We have seen a substantial increase in building permits, housing starts and housing completions compared with a year ago. It is a sign of a healthy, expanding economy, however, caution is warranted as building permits, housing starts and housing completions may decline.
China's industrial production, retail sales and fixed-asset investment accelerated in September. Gross domestic product expanded 7.4 percent in the third quarter from a year earlier; that compares with a reported 7.6 percent expansion in the second quarter. China's economy expanded at 9.1 percent in the third quarter of 2011.
The market perception may be that the report delays the need for the PBOC to add stimulus to support the economy. Sunday night, the inflation report stated China's rate of consumer price increase is 1.9 percent. Producer prices are declining. That being what it is, I believe there is a need for the PBOC to add stimulus to prevent deflation. The PBOC may add stimulus before the end of the year. Both BlackRock and AmEx would benefit from a cut in the benchmarket interest rate or reserve requirement.
Spain's Banks Unlikely to Need Capital
There is some doubt surrounding the capital adequacy of Spanish banks. The issue stems from the worst-case economic growth scenario in the stress test. The problem is the stress test's worst-case scenario for economic growth is the likely scenario at this point. That said, should the economic outlook worsen in Spain, the nation's lenders may require additional capital to cover loan losses. Personally, I think the 100 billion euros should be enough to cover loan losses. My assumption is based on the 58.3 billion euros needed in the worst-case scenario and the 100 billion euro bank bailout request from the Spanish government.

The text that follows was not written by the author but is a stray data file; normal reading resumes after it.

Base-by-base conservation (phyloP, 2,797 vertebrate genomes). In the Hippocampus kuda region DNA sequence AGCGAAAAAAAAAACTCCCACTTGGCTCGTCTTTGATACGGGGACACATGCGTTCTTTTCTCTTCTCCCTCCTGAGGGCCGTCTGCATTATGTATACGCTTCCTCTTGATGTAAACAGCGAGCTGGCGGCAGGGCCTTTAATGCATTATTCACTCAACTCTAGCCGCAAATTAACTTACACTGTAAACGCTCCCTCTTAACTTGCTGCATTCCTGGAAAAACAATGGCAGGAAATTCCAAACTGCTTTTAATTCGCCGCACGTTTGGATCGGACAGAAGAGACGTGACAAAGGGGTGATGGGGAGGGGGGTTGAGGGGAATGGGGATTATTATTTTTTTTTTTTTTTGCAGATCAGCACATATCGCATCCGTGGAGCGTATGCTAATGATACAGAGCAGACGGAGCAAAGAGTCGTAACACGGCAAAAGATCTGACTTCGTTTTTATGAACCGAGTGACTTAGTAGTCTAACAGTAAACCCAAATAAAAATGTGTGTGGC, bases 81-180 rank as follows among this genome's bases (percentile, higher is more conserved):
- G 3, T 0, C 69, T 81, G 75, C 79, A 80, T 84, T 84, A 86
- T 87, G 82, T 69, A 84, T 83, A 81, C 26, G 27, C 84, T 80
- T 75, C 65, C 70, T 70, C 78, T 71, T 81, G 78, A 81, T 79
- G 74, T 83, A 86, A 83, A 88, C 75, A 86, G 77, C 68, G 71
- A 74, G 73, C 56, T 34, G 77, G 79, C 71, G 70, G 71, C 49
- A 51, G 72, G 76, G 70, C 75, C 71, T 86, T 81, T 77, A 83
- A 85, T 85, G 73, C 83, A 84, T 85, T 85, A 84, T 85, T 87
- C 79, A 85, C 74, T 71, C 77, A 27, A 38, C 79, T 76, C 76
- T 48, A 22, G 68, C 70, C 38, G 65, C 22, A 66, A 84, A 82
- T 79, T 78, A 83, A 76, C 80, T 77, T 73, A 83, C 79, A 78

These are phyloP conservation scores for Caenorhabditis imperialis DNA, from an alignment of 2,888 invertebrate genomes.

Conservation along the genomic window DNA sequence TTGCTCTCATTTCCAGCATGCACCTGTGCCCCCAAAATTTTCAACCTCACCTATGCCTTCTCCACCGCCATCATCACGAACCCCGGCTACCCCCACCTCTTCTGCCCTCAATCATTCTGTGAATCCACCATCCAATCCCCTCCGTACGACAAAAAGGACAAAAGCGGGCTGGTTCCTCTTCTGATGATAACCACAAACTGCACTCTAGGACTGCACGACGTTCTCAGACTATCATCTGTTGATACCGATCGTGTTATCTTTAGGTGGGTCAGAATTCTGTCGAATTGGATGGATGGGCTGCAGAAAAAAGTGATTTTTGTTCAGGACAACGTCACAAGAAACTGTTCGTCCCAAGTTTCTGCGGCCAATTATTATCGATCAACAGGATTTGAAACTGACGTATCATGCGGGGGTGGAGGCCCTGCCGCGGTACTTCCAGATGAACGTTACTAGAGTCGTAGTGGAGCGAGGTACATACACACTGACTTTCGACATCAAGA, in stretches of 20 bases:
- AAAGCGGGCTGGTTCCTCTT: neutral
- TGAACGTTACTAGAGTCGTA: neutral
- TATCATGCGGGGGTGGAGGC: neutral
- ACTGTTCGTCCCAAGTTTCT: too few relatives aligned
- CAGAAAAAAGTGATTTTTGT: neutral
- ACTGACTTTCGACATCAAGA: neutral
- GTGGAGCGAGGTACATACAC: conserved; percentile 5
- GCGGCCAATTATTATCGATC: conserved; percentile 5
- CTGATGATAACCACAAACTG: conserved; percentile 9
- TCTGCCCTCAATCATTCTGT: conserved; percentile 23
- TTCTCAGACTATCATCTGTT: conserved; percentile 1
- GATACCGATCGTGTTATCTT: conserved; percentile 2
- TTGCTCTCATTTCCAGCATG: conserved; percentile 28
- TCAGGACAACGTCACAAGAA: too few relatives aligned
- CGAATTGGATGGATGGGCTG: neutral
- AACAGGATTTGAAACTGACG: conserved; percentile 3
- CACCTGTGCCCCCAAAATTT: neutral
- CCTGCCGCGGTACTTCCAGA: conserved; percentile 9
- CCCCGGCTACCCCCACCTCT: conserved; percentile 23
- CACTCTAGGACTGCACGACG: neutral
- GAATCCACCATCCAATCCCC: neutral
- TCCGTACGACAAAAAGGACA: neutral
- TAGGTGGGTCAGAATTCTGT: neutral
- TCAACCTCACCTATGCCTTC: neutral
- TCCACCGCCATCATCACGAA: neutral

BlackRock is a well-run company: management is top notch. The financial performance and position are excellent. From a valuation perspective, the firm is fairly valued. Long-equity holders should maintain long positions. I would recommend adding to positions on economic uncertainty.
American Express is a blue-chip company. The financial performance and position is superb. The short-term valuations may be a bit extended. Long-equity holders should lighten up on position and increase positions on economic uncertainty.
The housing data may be reaching a short-term peak and the economic data coming out of China points to a continued economic slowdown. There continues to be uncertainty surrounding the European sovereign debt crisis. I would and will use the eventual economic weakness to add to positions.
Further, there may be some mis-understanding regarding BlackRock's business model. ETFs may end up being a highly regarded substitute for mutual funds and the declining fees add to the attractiveness of ETFs. In other words, Wall Street is viewing declining ETF fees as a negative value-relevant fundamental factor and it is a positive.
Disclosure: I am short SPY. I wrote this article myself, and it expresses my own opinions. I am not receiving compensation for it (other than from Seeking Alpha). I have no business relationship with any company whose stock is mentioned in this article.
Disclaimer: This article is not meant to establish or continue an investment advisory relationship. Before investing, readers should consult their financial advisor. Christopher Grosvenor does not know your financial situation and ability to bear risk and thus his opinions may not be suitable for all investors.